TQ: Tell us something about Magruder's Curiosity Cabinet that is not found in the book description.
HPW: [whisper] The pretty white girl described on the jacket is not the most important character.
TQ: What inspired you to write Magruder's Curiosity Cabinet? What appealed to you about writing a novel set in turn-of-the-century Coney Island? What is a curiosity cabinet?
HPW: I read an entry in a book called The People’s Almanac about a mother and daughter in Paris in 1900. The mother got sick and the hotel disappeared her, to hide the fact that she had the plague. But I kept thinking about the daughter. Where’d she go? What’d she do? The only way I’d get answers was to write them myself. I used to hang out at Coney a lot when I was in my 20s, so I relocated the story. Off I went into the aforementioned brambles to discover what happened next.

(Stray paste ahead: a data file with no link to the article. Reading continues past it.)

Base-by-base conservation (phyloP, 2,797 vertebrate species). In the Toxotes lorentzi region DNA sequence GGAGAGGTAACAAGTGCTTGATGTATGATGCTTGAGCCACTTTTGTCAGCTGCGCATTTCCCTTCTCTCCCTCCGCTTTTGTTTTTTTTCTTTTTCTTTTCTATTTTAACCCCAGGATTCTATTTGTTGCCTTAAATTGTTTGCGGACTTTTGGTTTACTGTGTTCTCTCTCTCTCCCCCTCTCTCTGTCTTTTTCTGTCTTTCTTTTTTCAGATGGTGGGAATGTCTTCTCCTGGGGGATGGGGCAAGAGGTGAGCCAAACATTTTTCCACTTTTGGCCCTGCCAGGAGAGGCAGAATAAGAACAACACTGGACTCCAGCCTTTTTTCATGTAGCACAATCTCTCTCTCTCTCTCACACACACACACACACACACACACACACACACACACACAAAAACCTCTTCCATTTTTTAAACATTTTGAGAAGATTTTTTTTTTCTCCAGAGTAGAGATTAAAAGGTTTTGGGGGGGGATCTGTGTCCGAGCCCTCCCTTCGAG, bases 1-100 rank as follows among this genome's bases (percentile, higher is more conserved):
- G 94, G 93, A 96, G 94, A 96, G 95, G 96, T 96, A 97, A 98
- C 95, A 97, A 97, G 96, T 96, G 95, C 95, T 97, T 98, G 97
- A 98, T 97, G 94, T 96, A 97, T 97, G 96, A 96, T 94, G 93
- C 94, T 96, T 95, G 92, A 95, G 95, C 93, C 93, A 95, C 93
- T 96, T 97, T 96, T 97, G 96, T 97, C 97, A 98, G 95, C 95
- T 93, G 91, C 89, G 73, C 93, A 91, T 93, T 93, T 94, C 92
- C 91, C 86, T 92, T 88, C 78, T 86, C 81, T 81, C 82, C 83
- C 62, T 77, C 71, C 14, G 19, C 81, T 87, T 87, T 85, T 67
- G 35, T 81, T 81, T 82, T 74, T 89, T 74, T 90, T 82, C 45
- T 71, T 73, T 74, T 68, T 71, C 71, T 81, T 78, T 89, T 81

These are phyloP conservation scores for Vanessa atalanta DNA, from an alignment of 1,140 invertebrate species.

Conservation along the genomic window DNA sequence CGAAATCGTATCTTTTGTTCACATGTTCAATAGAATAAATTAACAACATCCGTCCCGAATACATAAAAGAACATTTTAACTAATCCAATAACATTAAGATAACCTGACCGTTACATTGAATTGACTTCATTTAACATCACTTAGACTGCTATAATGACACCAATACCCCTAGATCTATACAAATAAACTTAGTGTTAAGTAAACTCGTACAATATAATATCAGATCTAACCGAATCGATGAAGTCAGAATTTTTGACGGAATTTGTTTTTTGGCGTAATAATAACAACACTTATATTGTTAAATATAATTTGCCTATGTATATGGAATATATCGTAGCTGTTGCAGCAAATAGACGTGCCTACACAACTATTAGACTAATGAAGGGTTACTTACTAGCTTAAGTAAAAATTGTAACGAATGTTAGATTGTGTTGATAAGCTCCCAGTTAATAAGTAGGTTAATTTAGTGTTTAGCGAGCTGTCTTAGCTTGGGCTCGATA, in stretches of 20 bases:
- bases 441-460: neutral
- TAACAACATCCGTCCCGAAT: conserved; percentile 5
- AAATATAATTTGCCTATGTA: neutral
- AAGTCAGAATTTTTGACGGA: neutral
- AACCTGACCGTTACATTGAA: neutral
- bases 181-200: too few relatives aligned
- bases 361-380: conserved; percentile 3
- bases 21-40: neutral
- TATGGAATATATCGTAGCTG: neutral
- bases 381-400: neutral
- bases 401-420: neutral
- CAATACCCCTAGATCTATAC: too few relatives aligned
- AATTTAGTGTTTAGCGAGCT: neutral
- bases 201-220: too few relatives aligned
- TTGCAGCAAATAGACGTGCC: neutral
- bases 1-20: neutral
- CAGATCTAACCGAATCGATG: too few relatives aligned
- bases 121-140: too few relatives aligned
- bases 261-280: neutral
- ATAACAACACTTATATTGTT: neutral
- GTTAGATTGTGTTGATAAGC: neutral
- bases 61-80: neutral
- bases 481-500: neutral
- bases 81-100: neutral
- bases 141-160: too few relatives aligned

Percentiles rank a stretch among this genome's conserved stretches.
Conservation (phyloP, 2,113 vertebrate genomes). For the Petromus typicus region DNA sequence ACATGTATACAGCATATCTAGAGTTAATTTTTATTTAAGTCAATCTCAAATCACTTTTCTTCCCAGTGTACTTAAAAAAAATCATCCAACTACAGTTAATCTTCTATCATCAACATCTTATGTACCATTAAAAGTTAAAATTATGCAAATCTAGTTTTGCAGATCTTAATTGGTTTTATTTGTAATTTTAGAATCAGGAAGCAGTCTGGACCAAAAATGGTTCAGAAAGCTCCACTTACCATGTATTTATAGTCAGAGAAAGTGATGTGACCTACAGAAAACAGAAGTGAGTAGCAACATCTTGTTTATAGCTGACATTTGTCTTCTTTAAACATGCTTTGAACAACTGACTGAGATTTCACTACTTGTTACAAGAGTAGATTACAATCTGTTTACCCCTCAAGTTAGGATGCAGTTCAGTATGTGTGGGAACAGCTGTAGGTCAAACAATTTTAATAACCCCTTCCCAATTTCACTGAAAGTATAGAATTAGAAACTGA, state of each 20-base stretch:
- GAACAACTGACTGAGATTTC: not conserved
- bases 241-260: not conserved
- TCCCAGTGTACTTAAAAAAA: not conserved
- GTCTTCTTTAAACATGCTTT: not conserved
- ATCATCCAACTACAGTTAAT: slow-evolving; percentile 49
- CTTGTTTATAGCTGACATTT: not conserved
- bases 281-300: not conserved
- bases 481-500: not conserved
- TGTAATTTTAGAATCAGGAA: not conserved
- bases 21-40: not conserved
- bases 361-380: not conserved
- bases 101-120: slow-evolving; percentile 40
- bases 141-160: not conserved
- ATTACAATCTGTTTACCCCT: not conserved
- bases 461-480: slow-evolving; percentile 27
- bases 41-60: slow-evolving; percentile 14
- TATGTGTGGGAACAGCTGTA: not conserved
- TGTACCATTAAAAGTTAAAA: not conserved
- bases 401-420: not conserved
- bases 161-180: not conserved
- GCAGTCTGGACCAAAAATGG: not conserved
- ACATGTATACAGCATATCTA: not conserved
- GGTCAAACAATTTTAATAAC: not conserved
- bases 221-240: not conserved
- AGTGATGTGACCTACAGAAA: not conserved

The curiosity cabinet (or wunderkamminer) is the grandmother of the museum. In 16th century Europe, curiosity cabinets held (in the words of one expert) “curious items from home and abroad.” Contents ranged from vast collections of rare treasures to a few shelves of weird crap. Magruder’s is a vast collection of weird crap.
TQ: What sort of research did you do for Magruder's Curiosity Cabinet?
HPW: There are tons of photos and even a little bit of film from Coney in the early 1900s, so that was super-helpful. But mainly it was reading reading reading and then more reading: about sideshows, plagues, quarantines, all kinds of fun stuff.